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HELPING ARIZONA PARENTS RAISE HEALTHY KIDS AND TEENS

me Aweso e! rc resou tric ER a i d e P A d Kit First Ai

KID

A better p int of Pediatric ERs can view make a difference A ‘dad’s perspective…’

…on being a ‘frequent ER flyer’ Fall 2013

5

ways to improve your child’s school performance

Your ONE- OF-A- KIND deserves the same in return.

We’ve made it easy to f ind the perfect Pediatrician. At Banner Children’s we make it easy to find exactly who you’re looking for. No matter where you live in the Valley, you can find a pediatrician near you. Just call 602-230-CARE (2273). That way you’ll be sure you have access to 30-plus pediatric specialties and kid-focused hospitals that are part of Banner Children’s.

(602) 230-CARE (2273) • BannerChildrens.com •

Editor’s Letter

A

Sticks ’n’ stones…

long time ago, in a galaxy far, far away. I was a hot-tempered 6-year-old with a bushel of older brothers, one of which loved to get under my ‘thin’ skin. One episode in particular, he made some silly comment—probably about Jim the length of my ear lobes or Williams that I was hatched from an ostrich egg—and it was go Editor time. I took a mighty swipe and father at him that he easily dodged, of three though I did connect with the window in my parent’s living room, which promptly shattered. A piece of broken glass gashed my forearm, requiring a trip to the emergency room and a dozen stitches. And so it began. Over the next 10 years, I was stitched up dozens of times; I sprained ankles and I broke bones. In me, my parents were saddled with a rough-and-tumble child who was just a little bit accident-prone. (OK, more than a little bit!) However, I know they assessed each injury with the proper concern. I only wish I had their confidence. I’m thankful that none of my children, at least to this point, are as bumbling as I was. But if my genetic predication for accidental mayhem should rear its ugly head, you can be sure I’ll refer to Banner Children’s for help. Fact is, with every cut, burn or bump on the head, parents struggle with what is ER-worthy. Our cover story on page 6 speaks to some of these concerns, as well why pediatric ERs are a better choice for childspecific emergencies. We’ve also given you an ER First Aid Kit to address some of the more common crises parents face, and how to handle each one. Be sure to check out these resources as well as many other great stories in this issue of Total Kid. Don’t forget to download the Total Kid iPad app; it’s free! For details, go to totalkid.azcentral.com. • TK

Publication of Republic Media Custom Publishing. Cover Photo: Dr. William Schneider, with 7-year-old William Kalcevich of Surprise, in the pediatric Emergency Department at Banner Thunderbird Medical Center.

totalkid.azcentral.com

Contents Volume: 4 Issue: 2 – Fall 2013

A head case

4

Diabetes risk

5

A better point of view

6

Pediatric ER First Aid Kit

8

As fall activities gear up, it’s important for kids to get a baseline concussion test.

Assessing your child’s risk for developing Type 2 diabetes.

Pediatric emergency rooms offer child-specific treatment.

Should you go to the ER? Here’s a quick guide to common emergencies.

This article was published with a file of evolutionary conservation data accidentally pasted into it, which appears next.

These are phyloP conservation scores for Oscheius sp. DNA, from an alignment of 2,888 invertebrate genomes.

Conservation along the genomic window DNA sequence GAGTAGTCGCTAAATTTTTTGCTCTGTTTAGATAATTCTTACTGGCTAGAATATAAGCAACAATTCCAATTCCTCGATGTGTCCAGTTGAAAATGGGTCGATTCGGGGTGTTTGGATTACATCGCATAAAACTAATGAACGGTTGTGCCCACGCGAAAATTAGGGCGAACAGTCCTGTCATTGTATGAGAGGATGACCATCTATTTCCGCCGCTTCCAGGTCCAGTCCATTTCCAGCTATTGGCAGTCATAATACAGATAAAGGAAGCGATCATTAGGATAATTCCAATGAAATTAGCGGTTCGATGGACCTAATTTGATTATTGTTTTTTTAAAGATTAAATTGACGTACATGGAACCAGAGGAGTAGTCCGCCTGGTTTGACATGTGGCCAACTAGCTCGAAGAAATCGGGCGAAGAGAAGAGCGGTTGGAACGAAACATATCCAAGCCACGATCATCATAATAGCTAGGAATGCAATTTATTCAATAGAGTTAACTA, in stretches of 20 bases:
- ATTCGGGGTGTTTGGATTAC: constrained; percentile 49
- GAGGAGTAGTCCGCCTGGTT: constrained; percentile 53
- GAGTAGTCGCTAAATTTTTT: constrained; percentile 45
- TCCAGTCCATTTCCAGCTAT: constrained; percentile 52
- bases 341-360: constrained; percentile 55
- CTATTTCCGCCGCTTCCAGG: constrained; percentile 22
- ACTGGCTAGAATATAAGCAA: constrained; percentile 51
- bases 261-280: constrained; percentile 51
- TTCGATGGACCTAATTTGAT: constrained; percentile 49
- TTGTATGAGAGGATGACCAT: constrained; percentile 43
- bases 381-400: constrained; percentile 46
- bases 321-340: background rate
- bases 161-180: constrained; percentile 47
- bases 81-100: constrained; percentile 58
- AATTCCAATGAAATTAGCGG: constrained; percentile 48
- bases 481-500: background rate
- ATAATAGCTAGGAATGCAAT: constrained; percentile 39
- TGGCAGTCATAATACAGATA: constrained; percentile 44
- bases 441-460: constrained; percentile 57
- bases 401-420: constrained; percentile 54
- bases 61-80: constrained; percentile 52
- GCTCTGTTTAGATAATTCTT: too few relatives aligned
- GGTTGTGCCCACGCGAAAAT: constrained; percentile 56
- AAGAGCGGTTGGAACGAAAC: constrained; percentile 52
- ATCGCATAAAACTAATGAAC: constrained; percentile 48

A dad’s perspective

Frequent trips to the ER give one dad a greater appreciation for pediatric staff.

10 11

5 easy ways to improve a child’s school performance Banner Children’s’ pediatrician offers timely tips.

Fit Kid Corner

12

“What we wish parents knew”

13

Kids activity page

14

Ready to take the Fit Kid Campus Challenge? Check out how to get healthy and stay fit!

Banner doctors offer helpful advice.

Some fun suggestions for fall activities. Plus, a kid-friendly recipe.

CREATED BY REPUBLIC MEDIA CUSTOM PUBLISHING FOR BANNER THUNDERBIRD MEDICAL CENTER AND CARDON CHILDREN'S MEDICAL CENTER VOLUME 4 NUMBER 2 FALL 2013 General Manager: Cami Kaiser/ckaiser@republicmedia.com Manager Creative Development: Isaac Moya/imoya@republicmedia.com Editor: Jim Williams/JLWilliams@republicmedia.com Managing Art Director: Tracey Phalen/tphalen@republicmedia.com Art Director: Miles Abernethy Contributors: Rick D'Elia, Nick Kostenko, Gremlyn Bradley-Waddell Total Kid magazine is published as a service to our friends and neighbors by Republic Media Custom Publishing for Banner Thunderbird Medical Center, 5555 W. Thunderbird Road, Glendale, AZ 85306 and Cardon Children's Medical Center, 1400 S. Dobson Road, Mesa, AZ 85202. Material in Total Kid is obtained from a wide range of medical experts and health-care authorities. If you have any concerns about specific items that appear in Total Kid, consult your personal physician. To order a copy or to stop receiving Total Kid magazine, call Cami Kaiser at Republic Media Custom Publishing, 602-444-6899. A division of Republic Media, 200 E. Van Buren St., Phoenix, AZ 85004, 602-444-1000

We exist to make a difference in people's lives through excellent patient care. For information, call 602-230-CARE (2273) or visit BannerHealth.com/BannerChildrens

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Quick Hits

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ot a kid in sports or other recreational activities? Then take a wise preventative step and make an appointment for a BrainStamp at the Banner Concussion Center.